We’ve officially entered the final stretch of the second quarter. Reflecting on the multifamily market’s progress in 2019, it’s clear the sector remains strong; rentals lead the way with no downturn on the immediate horizon.
While low unemployment rates and high consumer confidence boosted housing demand in 2018, bank regulations lingering from the Great Recession have kept banks from being overly exuberant in lending. Additionally, banks are getting increasingly wary of where we are in the cycle, over 40 months into the recovery, and are reducing leverage levels. Most banks are requiring developers to put between 30 and 45 percent equity into deals, forcing more and more developers to the sidelines and spelling good news for alternative lenders, particularly those trafficking in the mezzanine and preferred equity space.
Amid concerns over rising interest rates and growing labor and construction costs, commercial banks remain tight on multifamily lending, causing borrowers uncertainty about getting funding from traditional banking programs. The borrowers are growing more concerned with the associated high risk of execution and long lead times, propelling them to look for new ways to keep their projects moving forward. Alternative lenders, like UC Funds are an appealing option, providing an efficient path to long- and short-term financing options and streamlined approval processes, enabling speedier transactions and ensuring developers’ assets stay stable. In fact, it’s very important to lean towards an alternative lender who has many years’ experience with these sophisticated transaction solutions.
Multifamily borrowers opting for alternative lending will also see attractive advantages not offered by banks. For instance, private lenders aren’t subject to the same strict regulations, which lowers the barrier to entry for loans. Non-traditional lenders can be more agile and responsive than their traditional counterparts, too, by creating flexible and competitive non-recourse loans. More personalized service allows for loan customization and a direct line of communication between lenders and clients, particularly transitional loans containing rehabilitation and a nimble, centralized construction and rehab draw process. At UC Funds, we manage and service investments in-house, including managing construction draws as if we’re the owner of the underlying real estate.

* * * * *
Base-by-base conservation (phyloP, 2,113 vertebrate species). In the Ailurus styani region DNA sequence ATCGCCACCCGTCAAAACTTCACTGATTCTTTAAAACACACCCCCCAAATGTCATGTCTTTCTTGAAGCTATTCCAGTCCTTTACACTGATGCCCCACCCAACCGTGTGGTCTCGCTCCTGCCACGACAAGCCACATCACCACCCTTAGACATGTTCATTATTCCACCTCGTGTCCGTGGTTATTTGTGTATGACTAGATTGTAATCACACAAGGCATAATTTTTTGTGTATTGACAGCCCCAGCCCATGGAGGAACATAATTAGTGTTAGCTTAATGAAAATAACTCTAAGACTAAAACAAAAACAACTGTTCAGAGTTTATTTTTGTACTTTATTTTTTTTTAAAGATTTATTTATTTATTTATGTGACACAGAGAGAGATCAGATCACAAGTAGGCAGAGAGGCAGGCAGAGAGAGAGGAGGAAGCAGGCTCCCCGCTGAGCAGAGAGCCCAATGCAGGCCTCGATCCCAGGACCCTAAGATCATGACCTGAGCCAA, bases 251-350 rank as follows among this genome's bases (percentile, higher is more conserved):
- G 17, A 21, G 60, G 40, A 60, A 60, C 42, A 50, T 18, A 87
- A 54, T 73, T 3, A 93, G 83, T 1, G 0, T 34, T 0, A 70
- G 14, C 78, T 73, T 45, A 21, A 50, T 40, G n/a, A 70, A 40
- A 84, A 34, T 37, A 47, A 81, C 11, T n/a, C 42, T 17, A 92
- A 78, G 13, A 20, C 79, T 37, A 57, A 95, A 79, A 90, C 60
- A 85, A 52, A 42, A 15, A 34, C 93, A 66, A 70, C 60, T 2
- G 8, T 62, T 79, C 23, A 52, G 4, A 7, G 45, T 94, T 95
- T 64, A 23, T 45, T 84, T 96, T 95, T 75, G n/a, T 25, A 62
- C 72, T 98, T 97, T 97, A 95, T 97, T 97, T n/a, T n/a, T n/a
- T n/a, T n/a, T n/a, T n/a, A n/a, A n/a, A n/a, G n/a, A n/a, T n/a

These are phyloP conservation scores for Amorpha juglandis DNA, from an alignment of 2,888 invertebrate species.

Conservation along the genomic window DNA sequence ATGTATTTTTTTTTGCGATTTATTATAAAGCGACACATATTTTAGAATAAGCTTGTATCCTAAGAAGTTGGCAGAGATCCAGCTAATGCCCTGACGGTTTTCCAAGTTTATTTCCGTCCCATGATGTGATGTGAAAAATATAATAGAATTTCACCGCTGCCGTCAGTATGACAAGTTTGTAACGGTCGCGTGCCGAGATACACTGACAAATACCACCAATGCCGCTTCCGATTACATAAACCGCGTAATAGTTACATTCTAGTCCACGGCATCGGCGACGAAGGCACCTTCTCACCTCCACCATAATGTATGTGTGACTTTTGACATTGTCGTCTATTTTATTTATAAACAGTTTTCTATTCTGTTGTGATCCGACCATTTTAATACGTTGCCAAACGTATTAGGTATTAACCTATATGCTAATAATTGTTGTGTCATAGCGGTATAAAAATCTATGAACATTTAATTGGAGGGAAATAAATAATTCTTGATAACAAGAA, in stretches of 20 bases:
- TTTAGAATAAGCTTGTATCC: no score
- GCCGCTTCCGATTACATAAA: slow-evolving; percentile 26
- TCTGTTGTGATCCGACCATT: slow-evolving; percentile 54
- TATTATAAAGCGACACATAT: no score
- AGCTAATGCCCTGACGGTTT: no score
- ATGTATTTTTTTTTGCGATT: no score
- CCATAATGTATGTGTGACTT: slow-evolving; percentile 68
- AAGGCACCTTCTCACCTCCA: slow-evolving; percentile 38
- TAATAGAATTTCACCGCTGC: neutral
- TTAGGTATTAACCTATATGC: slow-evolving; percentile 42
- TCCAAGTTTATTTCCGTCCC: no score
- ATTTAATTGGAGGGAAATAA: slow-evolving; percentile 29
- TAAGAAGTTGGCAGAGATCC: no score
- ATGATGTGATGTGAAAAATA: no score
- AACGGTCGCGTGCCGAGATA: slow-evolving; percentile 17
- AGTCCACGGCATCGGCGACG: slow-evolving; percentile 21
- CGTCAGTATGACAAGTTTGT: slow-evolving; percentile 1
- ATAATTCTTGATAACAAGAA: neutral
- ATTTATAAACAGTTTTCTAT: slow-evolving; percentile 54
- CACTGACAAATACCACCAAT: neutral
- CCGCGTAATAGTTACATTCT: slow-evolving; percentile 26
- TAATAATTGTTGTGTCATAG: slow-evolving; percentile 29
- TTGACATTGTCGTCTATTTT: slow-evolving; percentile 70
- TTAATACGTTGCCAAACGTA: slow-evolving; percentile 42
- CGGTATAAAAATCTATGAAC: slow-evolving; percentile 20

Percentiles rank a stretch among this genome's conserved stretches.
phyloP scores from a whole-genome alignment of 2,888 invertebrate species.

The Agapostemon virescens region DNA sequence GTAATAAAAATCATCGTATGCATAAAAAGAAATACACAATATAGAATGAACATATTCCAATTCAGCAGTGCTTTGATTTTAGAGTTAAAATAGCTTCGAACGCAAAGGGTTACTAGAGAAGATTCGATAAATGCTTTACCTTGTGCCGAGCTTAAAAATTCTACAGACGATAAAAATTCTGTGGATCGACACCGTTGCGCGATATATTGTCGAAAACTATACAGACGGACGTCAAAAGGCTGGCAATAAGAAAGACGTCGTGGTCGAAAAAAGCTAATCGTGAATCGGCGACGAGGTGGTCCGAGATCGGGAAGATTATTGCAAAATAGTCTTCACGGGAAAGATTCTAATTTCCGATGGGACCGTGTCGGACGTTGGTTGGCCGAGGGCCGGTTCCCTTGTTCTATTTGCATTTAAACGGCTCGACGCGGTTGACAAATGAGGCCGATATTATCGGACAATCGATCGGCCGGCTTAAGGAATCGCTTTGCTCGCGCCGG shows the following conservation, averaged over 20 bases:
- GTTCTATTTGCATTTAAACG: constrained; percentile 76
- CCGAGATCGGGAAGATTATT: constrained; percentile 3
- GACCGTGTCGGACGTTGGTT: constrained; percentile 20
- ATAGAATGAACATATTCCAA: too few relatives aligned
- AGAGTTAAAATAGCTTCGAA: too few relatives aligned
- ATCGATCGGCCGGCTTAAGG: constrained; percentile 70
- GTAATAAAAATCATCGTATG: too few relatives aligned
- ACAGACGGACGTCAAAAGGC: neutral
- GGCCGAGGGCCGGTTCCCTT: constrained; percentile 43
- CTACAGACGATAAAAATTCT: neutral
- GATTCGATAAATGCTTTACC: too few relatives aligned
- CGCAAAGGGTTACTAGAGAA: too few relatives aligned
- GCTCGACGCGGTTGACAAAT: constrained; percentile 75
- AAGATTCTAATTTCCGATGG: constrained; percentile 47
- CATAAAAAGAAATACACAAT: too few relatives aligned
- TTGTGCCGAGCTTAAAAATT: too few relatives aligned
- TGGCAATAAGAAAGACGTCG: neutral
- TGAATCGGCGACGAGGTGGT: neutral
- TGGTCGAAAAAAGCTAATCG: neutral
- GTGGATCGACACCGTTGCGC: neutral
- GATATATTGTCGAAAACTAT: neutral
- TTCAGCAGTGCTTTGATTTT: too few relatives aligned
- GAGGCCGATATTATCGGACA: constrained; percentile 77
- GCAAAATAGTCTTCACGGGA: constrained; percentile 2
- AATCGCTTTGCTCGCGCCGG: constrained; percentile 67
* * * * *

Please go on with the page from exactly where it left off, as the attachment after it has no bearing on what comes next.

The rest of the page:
JLL reports that the current renter’s economy led to a record-breaking 2018 and provided a solid jumping board for 2019 multifamily investments. Value-add has proven especially lucrative in workforce housing; multifamily absorption has kept pace with unit completions, allowing fundamentals to hold steady since December. Since traditional banks remain cautious and continue showing a preference for secure markets and high-quality assets, value-add, particularly for Class B assets in secondary and tertiary markets, is increasingly ripe for alternative lending. This is especially true in and around secondary cities experiencing technology job growth. Tech hubs like Atlanta, Phoenix, Dallas and Houston are areas expected to see extremely positive upsides this year.
With this in mind, UC Funds is honing in on redevelopments proximate to downtown Atlanta’s top employers. Most recently, we finalized an $18 million equity investment in Fayetteville, Ga., and an $18.4 million in nearby Stone Mountain, Ga., along with developments in Gulf Shores, Ala., and South Bend, Ind. As a specialty finance firm, we have the ability to customize capital solutions based on the needs of each project and sponsor.
While multifamily demand remains strong, there are certainly risks all lenders must consider. Stock market volatility, Federal Reserve interest rate hikes, rising construction costs and excess supply are a few factors that may negatively impact the multifamily market in the coming months and years. However, the value of alternative lending in this sector remains strong and, given the market’s trajectory, its upswing will likely continue into 2020.
Article posted on Commercial Observer
Written by Daniel Palmier, president and CEO of UC Funds